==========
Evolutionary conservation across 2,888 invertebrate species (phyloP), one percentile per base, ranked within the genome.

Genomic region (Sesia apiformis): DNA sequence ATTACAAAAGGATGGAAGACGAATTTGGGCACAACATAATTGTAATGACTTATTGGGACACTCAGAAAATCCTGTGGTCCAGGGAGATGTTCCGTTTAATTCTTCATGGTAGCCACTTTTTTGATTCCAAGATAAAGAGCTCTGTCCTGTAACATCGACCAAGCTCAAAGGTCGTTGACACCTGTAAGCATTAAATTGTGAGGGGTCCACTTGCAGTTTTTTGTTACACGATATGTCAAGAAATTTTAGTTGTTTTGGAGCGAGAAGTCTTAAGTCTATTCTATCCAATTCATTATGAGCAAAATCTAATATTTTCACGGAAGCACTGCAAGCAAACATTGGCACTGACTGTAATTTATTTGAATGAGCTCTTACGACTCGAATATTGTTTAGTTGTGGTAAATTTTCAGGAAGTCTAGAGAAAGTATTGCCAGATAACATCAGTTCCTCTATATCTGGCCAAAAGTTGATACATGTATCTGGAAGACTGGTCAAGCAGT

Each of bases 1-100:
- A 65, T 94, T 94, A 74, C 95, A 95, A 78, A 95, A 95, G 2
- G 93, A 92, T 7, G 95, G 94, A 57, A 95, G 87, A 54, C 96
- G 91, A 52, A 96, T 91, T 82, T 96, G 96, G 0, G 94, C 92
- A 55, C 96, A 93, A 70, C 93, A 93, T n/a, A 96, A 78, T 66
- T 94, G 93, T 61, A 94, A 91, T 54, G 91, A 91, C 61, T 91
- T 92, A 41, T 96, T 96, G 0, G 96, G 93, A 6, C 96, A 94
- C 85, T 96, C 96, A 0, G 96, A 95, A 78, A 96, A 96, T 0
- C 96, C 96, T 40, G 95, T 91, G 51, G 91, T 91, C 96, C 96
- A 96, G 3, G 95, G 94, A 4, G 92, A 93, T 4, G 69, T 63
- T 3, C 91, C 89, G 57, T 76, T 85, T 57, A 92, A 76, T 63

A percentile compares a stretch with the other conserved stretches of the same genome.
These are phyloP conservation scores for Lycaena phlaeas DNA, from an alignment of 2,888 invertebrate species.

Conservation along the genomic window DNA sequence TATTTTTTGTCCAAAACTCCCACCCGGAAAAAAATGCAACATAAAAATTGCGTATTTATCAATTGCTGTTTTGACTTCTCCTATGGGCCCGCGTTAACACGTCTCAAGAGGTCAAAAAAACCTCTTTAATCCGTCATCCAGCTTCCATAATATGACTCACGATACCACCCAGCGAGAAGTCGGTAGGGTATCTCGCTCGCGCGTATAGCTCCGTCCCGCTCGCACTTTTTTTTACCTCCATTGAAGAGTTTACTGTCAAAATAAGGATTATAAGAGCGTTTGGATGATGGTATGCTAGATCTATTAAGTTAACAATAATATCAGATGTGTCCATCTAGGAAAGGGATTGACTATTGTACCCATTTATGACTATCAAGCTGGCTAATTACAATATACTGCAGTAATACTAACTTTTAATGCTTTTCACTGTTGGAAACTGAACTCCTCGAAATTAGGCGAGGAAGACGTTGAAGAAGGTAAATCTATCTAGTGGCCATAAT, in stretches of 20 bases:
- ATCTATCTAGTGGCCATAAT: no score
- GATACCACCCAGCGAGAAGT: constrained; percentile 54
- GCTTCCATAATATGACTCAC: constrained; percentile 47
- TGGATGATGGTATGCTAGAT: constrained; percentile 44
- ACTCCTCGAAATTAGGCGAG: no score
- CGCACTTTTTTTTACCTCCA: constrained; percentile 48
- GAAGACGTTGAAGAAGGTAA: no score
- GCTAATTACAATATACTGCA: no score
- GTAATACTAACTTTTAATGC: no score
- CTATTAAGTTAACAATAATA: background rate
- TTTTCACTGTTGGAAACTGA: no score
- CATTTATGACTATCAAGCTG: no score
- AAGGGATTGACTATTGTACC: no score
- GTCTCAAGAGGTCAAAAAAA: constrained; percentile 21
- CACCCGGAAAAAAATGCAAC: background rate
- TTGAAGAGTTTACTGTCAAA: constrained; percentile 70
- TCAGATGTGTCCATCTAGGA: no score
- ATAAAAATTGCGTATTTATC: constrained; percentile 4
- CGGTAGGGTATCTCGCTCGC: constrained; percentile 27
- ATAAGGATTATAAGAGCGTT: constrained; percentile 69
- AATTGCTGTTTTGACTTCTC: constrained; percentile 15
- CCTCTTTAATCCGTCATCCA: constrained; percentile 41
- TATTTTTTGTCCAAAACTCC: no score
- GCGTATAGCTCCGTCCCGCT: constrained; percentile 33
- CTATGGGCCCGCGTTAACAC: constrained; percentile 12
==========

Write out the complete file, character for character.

Evolutionary conservation across 2,888 invertebrate species (phyloP), one percentile per base, ranked within the genome.

Genomic region (Sesia apiformis): DNA sequence ATTACAAAAGGATGGAAGACGAATTTGGGCACAACATAATTGTAATGACTTATTGGGACACTCAGAAAATCCTGTGGTCCAGGGAGATGTTCCGTTTAATTCTTCATGGTAGCCACTTTTTTGATTCCAAGATAAAGAGCTCTGTCCTGTAACATCGACCAAGCTCAAAGGTCGTTGACACCTGTAAGCATTAAATTGTGAGGGGTCCACTTGCAGTTTTTTGTTACACGATATGTCAAGAAATTTTAGTTGTTTTGGAGCGAGAAGTCTTAAGTCTATTCTATCCAATTCATTATGAGCAAAATCTAATATTTTCACGGAAGCACTGCAAGCAAACATTGGCACTGACTGTAATTTATTTGAATGAGCTCTTACGACTCGAATATTGTTTAGTTGTGGTAAATTTTCAGGAAGTCTAGAGAAAGTATTGCCAGATAACATCAGTTCCTCTATATCTGGCCAAAAGTTGATACATGTATCTGGAAGACTGGTCAAGCAGT

Each of bases 1-100:
- A 65, T 94, T 94, A 74, C 95, A 95, A 78, A 95, A 95, G 2
- G 93, A 92, T 7, G 95, G 94, A 57, A 95, G 87, A 54, C 96
- G 91, A 52, A 96, T 91, T 82, T 96, G 96, G 0, G 94, C 92
- A 55, C 96, A 93, A 70, C 93, A 93, T n/a, A 96, A 78, T 66
- T 94, G 93, T 61, A 94, A 91, T 54, G 91, A 91, C 61, T 91
- T 92, A 41, T 96, T 96, G 0, G 96, G 93, A 6, C 96, A 94
- C 85, T 96, C 96, A 0, G 96, A 95, A 78, A 96, A 96, T 0
- C 96, C 96, T 40, G 95, T 91, G 51, G 91, T 91, C 96, C 96
- A 96, G 3, G 95, G 94, A 4, G 92, A 93, T 4, G 69, T 63
- T 3, C 91, C 89, G 57, T 76, T 85, T 57, A 92, A 76, T 63

A percentile compares a stretch with the other conserved stretches of the same genome.
These are phyloP conservation scores for Lycaena phlaeas DNA, from an alignment of 2,888 invertebrate species.

Conservation along the genomic window DNA sequence TATTTTTTGTCCAAAACTCCCACCCGGAAAAAAATGCAACATAAAAATTGCGTATTTATCAATTGCTGTTTTGACTTCTCCTATGGGCCCGCGTTAACACGTCTCAAGAGGTCAAAAAAACCTCTTTAATCCGTCATCCAGCTTCCATAATATGACTCACGATACCACCCAGCGAGAAGTCGGTAGGGTATCTCGCTCGCGCGTATAGCTCCGTCCCGCTCGCACTTTTTTTTACCTCCATTGAAGAGTTTACTGTCAAAATAAGGATTATAAGAGCGTTTGGATGATGGTATGCTAGATCTATTAAGTTAACAATAATATCAGATGTGTCCATCTAGGAAAGGGATTGACTATTGTACCCATTTATGACTATCAAGCTGGCTAATTACAATATACTGCAGTAATACTAACTTTTAATGCTTTTCACTGTTGGAAACTGAACTCCTCGAAATTAGGCGAGGAAGACGTTGAAGAAGGTAAATCTATCTAGTGGCCATAAT, in stretches of 20 bases:
- ATCTATCTAGTGGCCATAAT: no score
- GATACCACCCAGCGAGAAGT: constrained; percentile 54
- GCTTCCATAATATGACTCAC: constrained; percentile 47
- TGGATGATGGTATGCTAGAT: constrained; percentile 44
- ACTCCTCGAAATTAGGCGAG: no score
- CGCACTTTTTTTTACCTCCA: constrained; percentile 48
- GAAGACGTTGAAGAAGGTAA: no score
- GCTAATTACAATATACTGCA: no score
- GTAATACTAACTTTTAATGC: no score
- CTATTAAGTTAACAATAATA: background rate
- TTTTCACTGTTGGAAACTGA: no score
- CATTTATGACTATCAAGCTG: no score
- AAGGGATTGACTATTGTACC: no score
- GTCTCAAGAGGTCAAAAAAA: constrained; percentile 21
- CACCCGGAAAAAAATGCAAC: background rate
- TTGAAGAGTTTACTGTCAAA: constrained; percentile 70
- TCAGATGTGTCCATCTAGGA: no score
- ATAAAAATTGCGTATTTATC: constrained; percentile 4
- CGGTAGGGTATCTCGCTCGC: constrained; percentile 27
- ATAAGGATTATAAGAGCGTT: constrained; percentile 69
- AATTGCTGTTTTGACTTCTC: constrained; percentile 15
- CCTCTTTAATCCGTCATCCA: constrained; percentile 41
- TATTTTTTGTCCAAAACTCC: no score
- GCGTATAGCTCCGTCCCGCT: constrained; percentile 33
- CTATGGGCCCGCGTTAACAC: constrained; percentile 12